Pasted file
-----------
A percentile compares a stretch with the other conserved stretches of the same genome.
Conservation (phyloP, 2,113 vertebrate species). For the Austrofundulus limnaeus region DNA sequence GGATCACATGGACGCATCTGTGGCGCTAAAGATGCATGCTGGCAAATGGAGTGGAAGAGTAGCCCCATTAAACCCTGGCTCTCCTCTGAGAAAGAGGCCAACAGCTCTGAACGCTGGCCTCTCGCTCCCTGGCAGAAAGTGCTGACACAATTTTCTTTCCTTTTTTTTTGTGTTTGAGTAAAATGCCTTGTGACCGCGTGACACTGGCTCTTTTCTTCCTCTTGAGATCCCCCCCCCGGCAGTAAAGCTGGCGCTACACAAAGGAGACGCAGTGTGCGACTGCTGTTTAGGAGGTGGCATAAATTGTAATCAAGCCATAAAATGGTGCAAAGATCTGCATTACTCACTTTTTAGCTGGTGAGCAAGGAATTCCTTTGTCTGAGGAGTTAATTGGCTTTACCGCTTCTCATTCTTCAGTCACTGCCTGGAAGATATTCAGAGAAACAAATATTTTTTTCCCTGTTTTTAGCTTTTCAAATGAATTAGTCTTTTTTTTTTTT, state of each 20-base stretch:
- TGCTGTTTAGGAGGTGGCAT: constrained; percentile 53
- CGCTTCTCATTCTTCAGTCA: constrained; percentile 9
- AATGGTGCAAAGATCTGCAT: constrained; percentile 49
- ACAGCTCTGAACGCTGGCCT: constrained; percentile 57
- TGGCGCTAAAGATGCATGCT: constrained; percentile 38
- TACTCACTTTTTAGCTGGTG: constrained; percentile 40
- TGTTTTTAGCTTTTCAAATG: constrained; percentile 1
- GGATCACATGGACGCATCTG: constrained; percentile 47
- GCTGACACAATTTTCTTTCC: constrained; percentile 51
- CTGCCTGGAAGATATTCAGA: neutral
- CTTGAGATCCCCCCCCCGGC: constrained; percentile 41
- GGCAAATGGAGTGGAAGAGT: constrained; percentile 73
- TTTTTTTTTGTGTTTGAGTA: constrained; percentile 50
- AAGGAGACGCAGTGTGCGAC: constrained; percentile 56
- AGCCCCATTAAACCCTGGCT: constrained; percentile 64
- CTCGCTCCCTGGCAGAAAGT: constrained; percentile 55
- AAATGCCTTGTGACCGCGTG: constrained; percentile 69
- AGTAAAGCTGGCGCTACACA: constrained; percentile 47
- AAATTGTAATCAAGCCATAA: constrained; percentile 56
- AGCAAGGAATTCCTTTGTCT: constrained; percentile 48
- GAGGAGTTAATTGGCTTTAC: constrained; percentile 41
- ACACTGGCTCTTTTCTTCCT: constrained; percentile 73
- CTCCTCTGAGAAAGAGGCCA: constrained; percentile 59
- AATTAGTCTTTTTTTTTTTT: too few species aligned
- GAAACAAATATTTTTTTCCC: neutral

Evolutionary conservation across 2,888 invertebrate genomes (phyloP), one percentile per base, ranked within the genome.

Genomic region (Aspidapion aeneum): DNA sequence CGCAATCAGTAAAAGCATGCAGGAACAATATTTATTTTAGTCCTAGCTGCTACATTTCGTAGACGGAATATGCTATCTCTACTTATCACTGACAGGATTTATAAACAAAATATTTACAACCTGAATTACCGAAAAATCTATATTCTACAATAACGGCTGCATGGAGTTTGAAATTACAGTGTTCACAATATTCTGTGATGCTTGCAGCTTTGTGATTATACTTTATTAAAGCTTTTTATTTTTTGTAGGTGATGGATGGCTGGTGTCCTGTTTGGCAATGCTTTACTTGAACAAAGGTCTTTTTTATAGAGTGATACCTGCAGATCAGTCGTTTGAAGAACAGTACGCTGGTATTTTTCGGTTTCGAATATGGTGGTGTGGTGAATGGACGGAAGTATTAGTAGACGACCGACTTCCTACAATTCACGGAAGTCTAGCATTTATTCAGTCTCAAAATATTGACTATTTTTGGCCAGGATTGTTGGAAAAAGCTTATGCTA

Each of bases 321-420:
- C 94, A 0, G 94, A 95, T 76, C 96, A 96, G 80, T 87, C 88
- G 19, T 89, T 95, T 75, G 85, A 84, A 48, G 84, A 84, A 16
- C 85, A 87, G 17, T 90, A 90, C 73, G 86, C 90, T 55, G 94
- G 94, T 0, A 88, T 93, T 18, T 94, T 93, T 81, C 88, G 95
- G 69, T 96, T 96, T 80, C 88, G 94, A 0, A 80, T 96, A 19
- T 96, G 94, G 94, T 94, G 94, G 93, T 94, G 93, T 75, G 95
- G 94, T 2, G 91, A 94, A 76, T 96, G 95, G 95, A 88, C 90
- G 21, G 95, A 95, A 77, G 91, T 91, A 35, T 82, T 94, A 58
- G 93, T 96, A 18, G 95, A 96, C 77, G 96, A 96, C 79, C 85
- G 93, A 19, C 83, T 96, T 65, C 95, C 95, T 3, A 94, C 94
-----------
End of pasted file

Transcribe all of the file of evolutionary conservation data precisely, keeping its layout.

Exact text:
A percentile compares a stretch with the other conserved stretches of the same genome.
Conservation (phyloP, 2,113 vertebrate species). For the Austrofundulus limnaeus region DNA sequence GGATCACATGGACGCATCTGTGGCGCTAAAGATGCATGCTGGCAAATGGAGTGGAAGAGTAGCCCCATTAAACCCTGGCTCTCCTCTGAGAAAGAGGCCAACAGCTCTGAACGCTGGCCTCTCGCTCCCTGGCAGAAAGTGCTGACACAATTTTCTTTCCTTTTTTTTTGTGTTTGAGTAAAATGCCTTGTGACCGCGTGACACTGGCTCTTTTCTTCCTCTTGAGATCCCCCCCCCGGCAGTAAAGCTGGCGCTACACAAAGGAGACGCAGTGTGCGACTGCTGTTTAGGAGGTGGCATAAATTGTAATCAAGCCATAAAATGGTGCAAAGATCTGCATTACTCACTTTTTAGCTGGTGAGCAAGGAATTCCTTTGTCTGAGGAGTTAATTGGCTTTACCGCTTCTCATTCTTCAGTCACTGCCTGGAAGATATTCAGAGAAACAAATATTTTTTTCCCTGTTTTTAGCTTTTCAAATGAATTAGTCTTTTTTTTTTTT, state of each 20-base stretch:
- TGCTGTTTAGGAGGTGGCAT: constrained; percentile 53
- CGCTTCTCATTCTTCAGTCA: constrained; percentile 9
- AATGGTGCAAAGATCTGCAT: constrained; percentile 49
- ACAGCTCTGAACGCTGGCCT: constrained; percentile 57
- TGGCGCTAAAGATGCATGCT: constrained; percentile 38
- TACTCACTTTTTAGCTGGTG: constrained; percentile 40
- TGTTTTTAGCTTTTCAAATG: constrained; percentile 1
- GGATCACATGGACGCATCTG: constrained; percentile 47
- GCTGACACAATTTTCTTTCC: constrained; percentile 51
- CTGCCTGGAAGATATTCAGA: neutral
- CTTGAGATCCCCCCCCCGGC: constrained; percentile 41
- GGCAAATGGAGTGGAAGAGT: constrained; percentile 73
- TTTTTTTTTGTGTTTGAGTA: constrained; percentile 50
- AAGGAGACGCAGTGTGCGAC: constrained; percentile 56
- AGCCCCATTAAACCCTGGCT: constrained; percentile 64
- CTCGCTCCCTGGCAGAAAGT: constrained; percentile 55
- AAATGCCTTGTGACCGCGTG: constrained; percentile 69
- AGTAAAGCTGGCGCTACACA: constrained; percentile 47
- AAATTGTAATCAAGCCATAA: constrained; percentile 56
- AGCAAGGAATTCCTTTGTCT: constrained; percentile 48
- GAGGAGTTAATTGGCTTTAC: constrained; percentile 41
- ACACTGGCTCTTTTCTTCCT: constrained; percentile 73
- CTCCTCTGAGAAAGAGGCCA: constrained; percentile 59
- AATTAGTCTTTTTTTTTTTT: too few species aligned
- GAAACAAATATTTTTTTCCC: neutral

Evolutionary conservation across 2,888 invertebrate genomes (phyloP), one percentile per base, ranked within the genome.

Genomic region (Aspidapion aeneum): DNA sequence CGCAATCAGTAAAAGCATGCAGGAACAATATTTATTTTAGTCCTAGCTGCTACATTTCGTAGACGGAATATGCTATCTCTACTTATCACTGACAGGATTTATAAACAAAATATTTACAACCTGAATTACCGAAAAATCTATATTCTACAATAACGGCTGCATGGAGTTTGAAATTACAGTGTTCACAATATTCTGTGATGCTTGCAGCTTTGTGATTATACTTTATTAAAGCTTTTTATTTTTTGTAGGTGATGGATGGCTGGTGTCCTGTTTGGCAATGCTTTACTTGAACAAAGGTCTTTTTTATAGAGTGATACCTGCAGATCAGTCGTTTGAAGAACAGTACGCTGGTATTTTTCGGTTTCGAATATGGTGGTGTGGTGAATGGACGGAAGTATTAGTAGACGACCGACTTCCTACAATTCACGGAAGTCTAGCATTTATTCAGTCTCAAAATATTGACTATTTTTGGCCAGGATTGTTGGAAAAAGCTTATGCTA

Each of bases 321-420:
- C 94, A 0, G 94, A 95, T 76, C 96, A 96, G 80, T 87, C 88
- G 19, T 89, T 95, T 75, G 85, A 84, A 48, G 84, A 84, A 16
- C 85, A 87, G 17, T 90, A 90, C 73, G 86, C 90, T 55, G 94
- G 94, T 0, A 88, T 93, T 18, T 94, T 93, T 81, C 88, G 95
- G 69, T 96, T 96, T 80, C 88, G 94, A 0, A 80, T 96, A 19
- T 96, G 94, G 94, T 94, G 94, G 93, T 94, G 93, T 75, G 95
- G 94, T 2, G 91, A 94, A 76, T 96, G 95, G 95, A 88, C 90
- G 21, G 95, A 95, A 77, G 91, T 91, A 35, T 82, T 94, A 58
- G 93, T 96, A 18, G 95, A 96, C 77, G 96, A 96, C 79, C 85
- G 93, A 19, C 83, T 96, T 65, C 95, C 95, T 3, A 94, C 94